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Sputnik Moment: How Long Could China’s Hypersonic Weapon Stay in Orbit?

Orbital Hypersonic Missile
Image: Creative Commons.

China’s recent hypersonic weapon test might be a Sputnik moment for the U.S.: One of the United States Space Force’s top generals explained that China’s recently-launched hypersonic orbital weapon could stay fixed in space, circling the earth for an extended period.

Space Force Lieutenant General Chance Saltzman, the Deputy Chief of Space Operations for Operations, Cyber, and Nuclear, shed some light on China’s new weapon during an online-only event hosted by the Air Force Association’s Mitchell Institute, and which can be seen in its entirety below.

Saltzman underlined the importance of definitions when talking about new and potentially misunderstood weapon systems, explaining “the words that we use are important, so that we understand exactly what we’re talking about here,” he stated. “I hear things like hypersonic missile, and I hear suborbital sometimes.”

Hypersonic is, by definition, a projectile that travels in excess of Mach 5, or greater than five times the speed of sound. Suborbital refers to a trajectory (usually a rocket or missile) that has the potential to reach space but does not enter an orbit around the earth and circle the planet. A fractional orbit, however — the kind of orbit demonstrated by the recent Chinese missile test — essentially means that a projectile can stay in orbit for as long as needed, then exit an earth orbit to engage a target on earth.

Hypersonic Test

The Financial Times initially broke the story about China’s recent hypersonic weapon test. The Chairman of the United States Joint Chiefs of Staff compared the test to the United States’ so-called Sputnik moment in 1957, when the Soviet-launched Sputnik satellite — the world’s first — prompted a renewed focus and flurry of investment in American space capabilities, kicking off the space race.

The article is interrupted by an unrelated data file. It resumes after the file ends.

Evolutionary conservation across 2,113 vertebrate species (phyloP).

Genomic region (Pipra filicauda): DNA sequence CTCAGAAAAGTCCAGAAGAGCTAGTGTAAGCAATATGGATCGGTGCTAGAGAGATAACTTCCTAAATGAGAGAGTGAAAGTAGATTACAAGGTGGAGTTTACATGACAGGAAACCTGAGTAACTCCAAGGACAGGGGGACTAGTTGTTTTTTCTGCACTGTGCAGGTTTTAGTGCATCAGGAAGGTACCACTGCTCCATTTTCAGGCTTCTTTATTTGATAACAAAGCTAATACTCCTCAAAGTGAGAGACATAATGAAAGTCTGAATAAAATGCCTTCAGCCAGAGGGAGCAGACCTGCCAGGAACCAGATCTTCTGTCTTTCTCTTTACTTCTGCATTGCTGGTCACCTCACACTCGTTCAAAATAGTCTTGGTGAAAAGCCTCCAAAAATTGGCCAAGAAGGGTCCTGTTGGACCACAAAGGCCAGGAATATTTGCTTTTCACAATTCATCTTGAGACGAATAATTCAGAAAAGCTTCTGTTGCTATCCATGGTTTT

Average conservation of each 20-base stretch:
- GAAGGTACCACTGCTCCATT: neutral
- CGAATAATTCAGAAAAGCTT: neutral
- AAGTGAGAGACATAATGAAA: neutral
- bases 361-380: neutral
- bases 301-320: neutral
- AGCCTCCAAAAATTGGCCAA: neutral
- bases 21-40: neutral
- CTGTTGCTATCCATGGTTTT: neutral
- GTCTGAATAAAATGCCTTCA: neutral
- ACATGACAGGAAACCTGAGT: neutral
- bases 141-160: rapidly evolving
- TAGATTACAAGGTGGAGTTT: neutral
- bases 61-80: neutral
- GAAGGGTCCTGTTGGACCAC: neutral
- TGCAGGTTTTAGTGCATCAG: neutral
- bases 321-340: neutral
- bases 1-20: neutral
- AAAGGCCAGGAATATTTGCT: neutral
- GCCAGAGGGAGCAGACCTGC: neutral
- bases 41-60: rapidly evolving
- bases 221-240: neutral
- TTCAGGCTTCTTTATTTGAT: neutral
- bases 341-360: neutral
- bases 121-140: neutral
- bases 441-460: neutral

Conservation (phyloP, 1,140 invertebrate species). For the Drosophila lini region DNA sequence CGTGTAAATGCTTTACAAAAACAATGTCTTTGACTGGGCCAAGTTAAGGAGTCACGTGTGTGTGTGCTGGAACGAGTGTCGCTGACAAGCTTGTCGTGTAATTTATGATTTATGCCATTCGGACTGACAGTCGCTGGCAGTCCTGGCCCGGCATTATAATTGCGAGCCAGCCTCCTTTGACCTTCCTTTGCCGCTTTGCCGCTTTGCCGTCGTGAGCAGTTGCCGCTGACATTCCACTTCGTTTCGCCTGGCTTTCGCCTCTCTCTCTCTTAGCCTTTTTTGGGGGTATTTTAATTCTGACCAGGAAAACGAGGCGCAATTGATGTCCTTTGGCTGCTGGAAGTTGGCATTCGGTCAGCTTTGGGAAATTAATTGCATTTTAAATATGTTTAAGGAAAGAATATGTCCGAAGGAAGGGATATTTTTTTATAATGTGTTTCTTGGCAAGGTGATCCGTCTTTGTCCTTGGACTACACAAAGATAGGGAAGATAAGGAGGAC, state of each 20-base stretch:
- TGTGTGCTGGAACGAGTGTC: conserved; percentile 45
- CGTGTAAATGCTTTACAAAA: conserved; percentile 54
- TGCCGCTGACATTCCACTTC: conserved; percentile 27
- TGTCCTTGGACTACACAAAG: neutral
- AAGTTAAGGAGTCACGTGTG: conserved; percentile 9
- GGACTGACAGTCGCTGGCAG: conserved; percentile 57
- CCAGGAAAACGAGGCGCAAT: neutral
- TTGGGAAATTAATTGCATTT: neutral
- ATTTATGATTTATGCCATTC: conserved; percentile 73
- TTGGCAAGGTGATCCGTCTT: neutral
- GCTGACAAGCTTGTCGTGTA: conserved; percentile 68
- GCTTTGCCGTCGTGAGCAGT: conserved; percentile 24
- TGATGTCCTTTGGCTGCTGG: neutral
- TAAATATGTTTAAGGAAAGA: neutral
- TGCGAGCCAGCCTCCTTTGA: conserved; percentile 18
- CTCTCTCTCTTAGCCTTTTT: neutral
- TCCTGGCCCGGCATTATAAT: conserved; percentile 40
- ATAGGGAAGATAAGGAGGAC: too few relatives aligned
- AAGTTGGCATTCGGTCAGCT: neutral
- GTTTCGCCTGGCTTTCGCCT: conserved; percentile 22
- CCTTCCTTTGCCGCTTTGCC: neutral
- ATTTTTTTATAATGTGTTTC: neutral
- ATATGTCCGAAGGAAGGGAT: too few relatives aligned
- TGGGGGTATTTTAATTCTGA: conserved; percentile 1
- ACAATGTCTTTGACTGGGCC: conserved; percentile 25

The Chinese test demonstrated two unique features: the ability to drop a payload while flying at hypersonic speed. Given the intense heat and stress generated by flying at supersonic speeds, this is potentially a significant feat of engineering. Second, entering a fractional orbit around the planet, then leaving orbit and crashing down to earth.

Early Warning and Detection

Staying in orbit for extended periods would make a suborbital weapon like the kind China recently tested challenging to track for the United States’ existing missile defense system. Currently, the United States’ existing missile defense system is optimized for detecting and tracking traditional ballistic missiles fire from Russia, rather than a suborbital weapon launched from China.

“A lot of our warning, you know, is based on ballistic missiles because that’s the been the primary threat for so many years,” Gen. Saltzman explained. “And so it’s incumbent on the Space Force, in my mind, to make sure that we’re developing the capabilities to track these kinds of weapons. Before they’re launched, ideally, but then throughout their lifecycle – either on orbit or in execution of their mission set.”

“If we can track we can attribute … I think we can deter,” the general added. Furthermore, the U.S. Space Force must “make sure that we’re developing those capacities to be able to track and hold accountable nations who are using these kinds of destabilizing weapons.”

China’s Hypersonic Weapons: What’s Next? 

Though many details about China’s recent hypersonic missile, fractional orbit test are not publicly known, what is more certain is the test’s unique nature — and the United States’ unpreparedness. But the test may yet prompt the United States military to build something similar.

Caleb Larson is a multimedia journalist and Defense Writer. He lives in Berlin and covers the intersection of conflict, security, and technology, focusing on American foreign policy, European security, and German society.

Written By

Caleb Larson, a defense journalist based in Europe and holds a Master of Public Policy degree from the Willy Brandt School of Public Policy. He lives in Berlin and writes on U.S. and Russian foreign and defense policy, German politics and culture.

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